I am currently going down the converting my cheap acoustic drums route. I haven't had a lot of free time due to work commitments, but for me I've chosen to go down the VST route. I will modify my existing el cheapo acoustic set with pre-built internal triggers, but some components I will build myself (e.g. the piezo's and wiring and jacks etc. ). Like Perceval above, I will probably go down the Trigger-USB/Midi route as I don't want to blow the money on a mimic as I'm not that keen on Steven Slate Drums and I already have the Superior line up from previous iterations of my drum set. All when I eventually get enough time, and then after all that, hopefully I will play it!

                  As always, do your research first. There are plenty of resources on this forum, but also on Youtube, as well as Digital Drummer Mag for reviews and other interesting articles. Good Luck!

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                  • #24
                    I've been using my td 4 with a VST because the module sounds are terrible. The VST option is still open, but I saw that with some tinkering it is also possible to make the (modern) roland modules sound good.

                    If I'm going for a kit with wooden shells, I'll likely convert my own accoustic kit by adding internal triggers. Otherwise, I'm still looking at high-end digital kits of which I think the td 50 kv is probably the best option for me. I like the idea of the digital snare and ride and the large tom and cymbal sizes. However, I could look into getting that kit but with the td 27 module. If I choose to convert, getting a td 27 module with digital snare and ride would still be an option but so is using a mimic pro or a simpler module with a good VST... So many options :-)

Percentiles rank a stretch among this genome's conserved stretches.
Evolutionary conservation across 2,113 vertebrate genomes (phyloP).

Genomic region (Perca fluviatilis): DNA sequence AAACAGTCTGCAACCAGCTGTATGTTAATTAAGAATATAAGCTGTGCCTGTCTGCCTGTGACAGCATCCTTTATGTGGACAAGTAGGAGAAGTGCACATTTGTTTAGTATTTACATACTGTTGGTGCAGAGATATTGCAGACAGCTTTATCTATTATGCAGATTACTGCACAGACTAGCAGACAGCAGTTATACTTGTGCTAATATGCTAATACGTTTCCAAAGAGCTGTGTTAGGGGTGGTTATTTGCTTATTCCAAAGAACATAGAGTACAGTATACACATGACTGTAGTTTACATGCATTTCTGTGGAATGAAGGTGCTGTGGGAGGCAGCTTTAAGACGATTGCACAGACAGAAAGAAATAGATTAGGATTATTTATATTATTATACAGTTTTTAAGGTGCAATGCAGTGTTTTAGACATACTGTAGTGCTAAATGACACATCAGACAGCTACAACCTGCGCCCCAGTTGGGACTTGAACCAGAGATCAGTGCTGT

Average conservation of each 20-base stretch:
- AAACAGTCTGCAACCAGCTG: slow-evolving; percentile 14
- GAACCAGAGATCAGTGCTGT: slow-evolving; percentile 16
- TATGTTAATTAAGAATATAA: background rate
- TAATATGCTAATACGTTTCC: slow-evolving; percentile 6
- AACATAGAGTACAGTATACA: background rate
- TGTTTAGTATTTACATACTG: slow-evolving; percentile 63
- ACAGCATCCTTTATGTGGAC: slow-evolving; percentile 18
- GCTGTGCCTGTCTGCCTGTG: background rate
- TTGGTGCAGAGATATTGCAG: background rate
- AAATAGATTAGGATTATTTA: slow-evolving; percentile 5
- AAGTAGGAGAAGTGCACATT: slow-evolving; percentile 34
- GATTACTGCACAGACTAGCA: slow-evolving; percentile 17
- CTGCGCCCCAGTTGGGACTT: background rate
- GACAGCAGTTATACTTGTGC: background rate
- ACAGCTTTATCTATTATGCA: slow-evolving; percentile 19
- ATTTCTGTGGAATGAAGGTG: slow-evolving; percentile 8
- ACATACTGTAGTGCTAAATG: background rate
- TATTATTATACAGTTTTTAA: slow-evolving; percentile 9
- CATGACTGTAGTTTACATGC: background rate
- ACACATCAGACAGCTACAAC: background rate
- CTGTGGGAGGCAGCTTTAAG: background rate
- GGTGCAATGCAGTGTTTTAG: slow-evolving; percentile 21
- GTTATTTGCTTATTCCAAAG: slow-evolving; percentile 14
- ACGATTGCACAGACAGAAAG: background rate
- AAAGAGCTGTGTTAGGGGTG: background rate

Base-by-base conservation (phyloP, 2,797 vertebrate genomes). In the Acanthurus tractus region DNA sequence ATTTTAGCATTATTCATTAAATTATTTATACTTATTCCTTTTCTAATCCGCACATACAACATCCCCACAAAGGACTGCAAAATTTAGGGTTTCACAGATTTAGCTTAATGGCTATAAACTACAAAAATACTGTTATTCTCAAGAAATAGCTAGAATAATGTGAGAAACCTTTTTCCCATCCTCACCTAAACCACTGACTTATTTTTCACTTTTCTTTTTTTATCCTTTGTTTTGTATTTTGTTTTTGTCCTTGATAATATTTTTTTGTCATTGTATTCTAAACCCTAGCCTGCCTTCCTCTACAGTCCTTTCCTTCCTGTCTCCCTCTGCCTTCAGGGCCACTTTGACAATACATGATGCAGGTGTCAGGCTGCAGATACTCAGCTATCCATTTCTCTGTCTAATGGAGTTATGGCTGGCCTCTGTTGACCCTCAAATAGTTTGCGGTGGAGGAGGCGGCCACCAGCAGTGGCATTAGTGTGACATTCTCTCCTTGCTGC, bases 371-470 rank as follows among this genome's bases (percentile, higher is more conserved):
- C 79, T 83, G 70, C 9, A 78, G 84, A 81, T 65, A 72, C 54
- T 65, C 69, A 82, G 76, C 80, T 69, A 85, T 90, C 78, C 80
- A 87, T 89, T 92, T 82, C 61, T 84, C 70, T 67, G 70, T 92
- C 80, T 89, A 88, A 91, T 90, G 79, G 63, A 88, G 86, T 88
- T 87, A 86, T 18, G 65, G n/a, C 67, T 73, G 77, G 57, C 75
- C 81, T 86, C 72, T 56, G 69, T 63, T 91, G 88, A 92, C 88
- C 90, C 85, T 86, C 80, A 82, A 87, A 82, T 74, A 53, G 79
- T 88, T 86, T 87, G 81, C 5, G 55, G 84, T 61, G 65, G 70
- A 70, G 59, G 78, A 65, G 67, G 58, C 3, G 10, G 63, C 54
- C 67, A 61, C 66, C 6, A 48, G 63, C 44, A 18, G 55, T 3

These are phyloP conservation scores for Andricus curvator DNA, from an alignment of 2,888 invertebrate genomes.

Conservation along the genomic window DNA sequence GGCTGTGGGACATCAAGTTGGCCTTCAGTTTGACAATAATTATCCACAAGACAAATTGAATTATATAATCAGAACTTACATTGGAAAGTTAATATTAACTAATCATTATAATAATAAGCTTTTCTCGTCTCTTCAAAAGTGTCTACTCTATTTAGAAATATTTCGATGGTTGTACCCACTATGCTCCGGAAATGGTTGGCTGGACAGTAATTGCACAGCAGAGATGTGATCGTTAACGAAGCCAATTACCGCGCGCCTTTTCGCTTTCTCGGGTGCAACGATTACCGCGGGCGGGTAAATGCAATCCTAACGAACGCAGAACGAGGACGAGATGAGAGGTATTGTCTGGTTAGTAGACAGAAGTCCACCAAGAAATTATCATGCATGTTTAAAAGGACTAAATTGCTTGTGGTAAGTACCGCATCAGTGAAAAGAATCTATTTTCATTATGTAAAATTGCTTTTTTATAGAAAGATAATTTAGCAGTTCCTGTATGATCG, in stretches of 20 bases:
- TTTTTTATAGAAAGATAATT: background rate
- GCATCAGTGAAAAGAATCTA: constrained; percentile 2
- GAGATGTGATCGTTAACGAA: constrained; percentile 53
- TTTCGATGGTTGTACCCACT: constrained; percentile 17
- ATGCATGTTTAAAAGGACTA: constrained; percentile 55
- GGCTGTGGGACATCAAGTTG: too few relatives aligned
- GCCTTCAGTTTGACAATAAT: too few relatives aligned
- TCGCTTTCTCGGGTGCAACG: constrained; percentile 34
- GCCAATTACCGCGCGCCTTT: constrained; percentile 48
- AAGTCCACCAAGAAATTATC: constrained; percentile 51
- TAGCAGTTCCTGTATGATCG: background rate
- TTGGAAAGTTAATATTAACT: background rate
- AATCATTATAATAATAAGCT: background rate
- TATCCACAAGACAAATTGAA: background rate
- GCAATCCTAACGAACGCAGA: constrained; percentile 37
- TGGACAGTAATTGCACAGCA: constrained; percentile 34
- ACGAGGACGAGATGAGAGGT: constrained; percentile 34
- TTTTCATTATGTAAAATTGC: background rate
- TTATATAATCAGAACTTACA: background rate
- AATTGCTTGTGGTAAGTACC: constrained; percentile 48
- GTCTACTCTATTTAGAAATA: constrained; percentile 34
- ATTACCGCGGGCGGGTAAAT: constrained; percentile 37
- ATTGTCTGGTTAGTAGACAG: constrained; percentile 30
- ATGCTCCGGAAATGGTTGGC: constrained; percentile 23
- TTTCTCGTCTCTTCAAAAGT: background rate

I know its a decision that I need to make myself, but so far this thread has given me some new input to think about so it's been very helpful to me.

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                    • #25
                      Originally posted by Macarina View Post

                      I second every one of these thoughts.. except.... The only difference is, I knew the first build was gonna take time, so I just settled in with that and enjoyed the trip.
                      Nice conversion! How's your kick playing? I kind of hate my td 4 rubber pad and was hoping that a mesh head would feel more like the real deal.